How girls in Madhya Pradesh tackle anemia in everyday life
Vidisha is a high-priority district in Madhya Pradesh with a high burden of anemia. A local youth leader shares her experience and learning about the importance of good nutrition and iron and folic acid supplements in the prevention of anemia.
Geeta* was 13 years old when she started taking iron and folic acid (IFA) supplements at school.
Every Tuesday, supplements are distributed at the public school in her village, as part of the government of India’s Anemia Mukt Bharat (or Anemia-Free India) program, implemented with technical and programmatic support from development partners like CHAI.
After lunch, Geeta and her peers queue up to receive the supplements from their teacher, but there are many who miss the dosage for reasons such as fear of side effects.
As the head girl, Geeta assumes an important role in ensuring adherence to IFA supplementation at her school, checking on her peers, and reminding them of the health benefits of IFA. Geeta knows that fatigue, dizziness, skin pallor, and shortness of breath are some of the common symptoms of anemia and if any of her peers show such symptoms, she informs the teacher without delay. Occasionally, on her way back home from school, Geeta collects the IFA tablets for her mother, which are available free of cost at the nearby Anganwadi Center, as her mother is often busy taking care of her three months old sister.
Enabling this kind of community engagement and action is the backbone of People-Powered Newtrition, CHAI’s flagship approach to redefining nutrition in Madhya Pradesh (MP), one of the Indian states with a high prevalence of anemia.
Delivering for girls in Madhya Pradesh
In rural Madhya Pradesh, over 58 percent of adolescent girls (aged 15-19 years) suffer from anemia. Further, factors such as limited access to iron and folic acid (IFA), low awareness of its benefits, and fear of side effects from consuming it, lead to low uptake of IFA among this high-risk group.
The challenge that anemia vulnerability poses to adolescent girls is of special interest to health experts because a shift towards positive nutrition behavior at this critical age can help break the intergenerational cycle of anemia, in which these anemic adolescent girls, after getting married in a few years, pass on anemia to their offspring.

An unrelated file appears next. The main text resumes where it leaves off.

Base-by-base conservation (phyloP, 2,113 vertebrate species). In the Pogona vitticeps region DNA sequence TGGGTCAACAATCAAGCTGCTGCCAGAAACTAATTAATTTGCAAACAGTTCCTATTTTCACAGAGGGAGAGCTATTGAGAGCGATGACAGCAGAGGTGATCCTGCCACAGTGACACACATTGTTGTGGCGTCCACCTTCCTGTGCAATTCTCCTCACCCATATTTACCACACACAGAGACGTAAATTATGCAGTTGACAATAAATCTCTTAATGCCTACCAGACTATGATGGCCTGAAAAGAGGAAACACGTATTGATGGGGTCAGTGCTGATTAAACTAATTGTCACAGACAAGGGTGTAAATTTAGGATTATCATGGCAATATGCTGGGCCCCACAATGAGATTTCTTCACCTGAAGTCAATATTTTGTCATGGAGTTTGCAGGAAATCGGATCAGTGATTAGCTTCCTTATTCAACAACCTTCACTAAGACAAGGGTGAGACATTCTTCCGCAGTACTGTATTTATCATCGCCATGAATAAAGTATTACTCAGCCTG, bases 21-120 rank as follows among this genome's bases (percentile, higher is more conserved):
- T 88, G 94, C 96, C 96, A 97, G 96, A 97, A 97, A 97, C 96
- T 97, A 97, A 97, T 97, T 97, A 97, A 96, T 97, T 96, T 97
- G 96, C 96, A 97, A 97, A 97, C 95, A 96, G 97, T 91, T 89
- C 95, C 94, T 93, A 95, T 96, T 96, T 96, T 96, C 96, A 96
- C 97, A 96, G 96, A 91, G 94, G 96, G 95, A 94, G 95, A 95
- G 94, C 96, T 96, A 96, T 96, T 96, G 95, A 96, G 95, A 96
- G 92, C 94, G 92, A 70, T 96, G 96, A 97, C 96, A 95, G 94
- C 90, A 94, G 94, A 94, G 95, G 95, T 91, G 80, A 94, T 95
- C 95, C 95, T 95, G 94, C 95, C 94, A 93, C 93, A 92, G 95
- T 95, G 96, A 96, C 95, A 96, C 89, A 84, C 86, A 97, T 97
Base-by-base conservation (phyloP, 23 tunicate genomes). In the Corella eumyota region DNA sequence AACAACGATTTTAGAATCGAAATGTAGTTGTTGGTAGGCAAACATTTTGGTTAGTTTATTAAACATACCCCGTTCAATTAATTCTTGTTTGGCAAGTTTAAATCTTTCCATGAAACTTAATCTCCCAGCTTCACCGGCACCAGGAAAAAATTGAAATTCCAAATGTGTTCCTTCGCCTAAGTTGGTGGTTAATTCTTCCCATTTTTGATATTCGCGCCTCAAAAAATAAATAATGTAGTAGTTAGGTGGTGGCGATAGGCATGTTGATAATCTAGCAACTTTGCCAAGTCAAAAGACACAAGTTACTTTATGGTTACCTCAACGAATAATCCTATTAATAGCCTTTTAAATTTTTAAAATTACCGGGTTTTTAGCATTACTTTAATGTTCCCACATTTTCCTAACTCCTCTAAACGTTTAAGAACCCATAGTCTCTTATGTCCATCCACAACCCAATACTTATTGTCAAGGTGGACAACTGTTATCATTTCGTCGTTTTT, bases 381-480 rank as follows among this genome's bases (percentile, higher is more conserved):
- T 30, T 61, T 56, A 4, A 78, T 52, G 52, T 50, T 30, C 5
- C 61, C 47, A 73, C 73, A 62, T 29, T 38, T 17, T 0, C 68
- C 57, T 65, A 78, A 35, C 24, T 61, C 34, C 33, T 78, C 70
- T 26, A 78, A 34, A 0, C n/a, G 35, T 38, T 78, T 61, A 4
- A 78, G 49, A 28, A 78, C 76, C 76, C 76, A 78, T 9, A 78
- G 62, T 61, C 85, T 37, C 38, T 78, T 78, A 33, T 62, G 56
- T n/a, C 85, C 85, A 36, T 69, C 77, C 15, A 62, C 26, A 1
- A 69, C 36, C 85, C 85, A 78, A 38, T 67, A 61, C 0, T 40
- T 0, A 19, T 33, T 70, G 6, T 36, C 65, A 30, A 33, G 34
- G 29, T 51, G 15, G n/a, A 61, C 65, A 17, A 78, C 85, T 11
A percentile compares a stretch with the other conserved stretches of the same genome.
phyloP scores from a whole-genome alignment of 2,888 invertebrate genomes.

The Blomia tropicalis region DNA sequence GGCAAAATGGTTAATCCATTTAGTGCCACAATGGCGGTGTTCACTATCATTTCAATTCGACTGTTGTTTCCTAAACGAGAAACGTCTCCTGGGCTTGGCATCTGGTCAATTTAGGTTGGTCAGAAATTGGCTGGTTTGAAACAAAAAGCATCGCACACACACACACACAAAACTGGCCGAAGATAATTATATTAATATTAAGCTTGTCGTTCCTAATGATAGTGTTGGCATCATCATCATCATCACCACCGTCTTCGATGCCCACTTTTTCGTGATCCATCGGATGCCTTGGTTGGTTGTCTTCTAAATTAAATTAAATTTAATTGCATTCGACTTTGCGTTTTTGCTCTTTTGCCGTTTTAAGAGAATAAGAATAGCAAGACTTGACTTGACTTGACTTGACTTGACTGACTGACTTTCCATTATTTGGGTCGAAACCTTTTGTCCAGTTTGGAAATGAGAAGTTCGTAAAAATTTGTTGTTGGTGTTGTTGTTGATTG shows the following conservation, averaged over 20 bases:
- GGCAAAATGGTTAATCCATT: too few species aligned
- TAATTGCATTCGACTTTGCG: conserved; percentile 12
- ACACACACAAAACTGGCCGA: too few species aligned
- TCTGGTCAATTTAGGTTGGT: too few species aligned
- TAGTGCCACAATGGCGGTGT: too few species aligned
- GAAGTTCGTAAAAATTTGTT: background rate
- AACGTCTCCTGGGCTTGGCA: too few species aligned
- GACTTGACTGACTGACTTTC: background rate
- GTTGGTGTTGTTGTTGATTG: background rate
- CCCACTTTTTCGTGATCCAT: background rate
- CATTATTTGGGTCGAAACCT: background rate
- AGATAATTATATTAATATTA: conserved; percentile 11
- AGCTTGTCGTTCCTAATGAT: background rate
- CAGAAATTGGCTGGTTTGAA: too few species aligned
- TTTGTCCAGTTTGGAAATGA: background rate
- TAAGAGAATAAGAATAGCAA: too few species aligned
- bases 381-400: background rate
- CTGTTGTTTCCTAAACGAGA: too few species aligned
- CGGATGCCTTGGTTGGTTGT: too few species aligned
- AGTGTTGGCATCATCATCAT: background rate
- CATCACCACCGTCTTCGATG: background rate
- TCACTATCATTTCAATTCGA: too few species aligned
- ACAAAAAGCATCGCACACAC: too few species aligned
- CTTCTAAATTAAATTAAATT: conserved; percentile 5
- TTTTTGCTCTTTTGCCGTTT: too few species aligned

Over the past five years, CHAI’s People-Powered Newtrition Program has made several important strides towards reducing MP’s anemia burden by leveraging community resources, local knowledge, and existing nutrition systems to harmonize policy commitments and scale-up initiatives across the areas of nutrition, food systems, women, and children’s health in the state.
Perhaps, CHAI’s most transformative contribution to strengthening the government’s anemia control efforts in MP has been to support the design and implementation of a new IFA distribution mechanism. The approach harnesses the surplus capacity of the state’s robust vaccines’ supply chain to ensure timely delivery of IFA from district warehouses to health facilities while mimicking the Alternate Vaccine Delivery (AVD) model (where local persons are engaged and compensated for delivering the vaccine from health facility to last-mile service delivery node or immunization sessions) for delivery of IFA from health facilities to the schools and Anganwadi Centers (AWCs) through Drug Delivery Personnel (DDPs). This mechanism, augmented by CHAI’s data-enabled platform for tracking the delivery and availability of IFA at the service delivery points, is believed to have considerably reduced stock-outs at schools and community health platforms (including AWCs) across the state.
Furthermore, to address the community-related barriers to IFA uptake, CHAI mobilized a field force of 130+ members to build the capacity of 150,000 frontline health workers to improve their knowledge and better equip them to counsel women and girls in the community about anemia.
Agents of transformational change
Geeta began to encourage her peers to attend the bal sabhas, group meetings for sixth – eighth standard students, and urged any women in a family who are pregnant or lactating, to participate in the matru sabhas, a community-based platform for mothers. These events are a part of a mammoth effort to engage children, adolescents, mothers, including pregnant and lactating women, in the conversation on nutrition, and counsel them on good dietary practices, matters like breastfeeding and complementary feeding, as well as anemia identification and control methods, including dosage and benefits of IFA tablets.
It was at one such session that girls previously reluctant to consume IFA, learned of its role in overcoming anemia, especially for menstruating women and girls, for whom sources of iron are often missing from daily diets. Gradually, they opened up in these safe spaces, sharing accounts of dizzy spells and lethargy stemming from iron deficiencies, and how this impeded their learning activities. The facilitators patiently explained how to identify anemia symptoms and follow good nutrition practices.
After five years of close engagements with the community, these girls now actively support all local nutrition-focused interventions, going door-to-door to guide peers to the schoolyard or Anganwadi Center for bal sabhas and matru sabhas, as well as to spread the message of Boli – Iron ki Goli, an IFA consumption awareness campaign devised by CHAI.
As future drivers of improved nutrition engaged communities of youth leaders are more than just beneficiaries of people-powered programs—they are the central actors who will create a sustainable ecosystem for Newtrition long after the program has concluded, and help scale it up in the future.
*Geeta’s name has been changed to maintain anonymity.
 National Family Health Survey (2019-2021)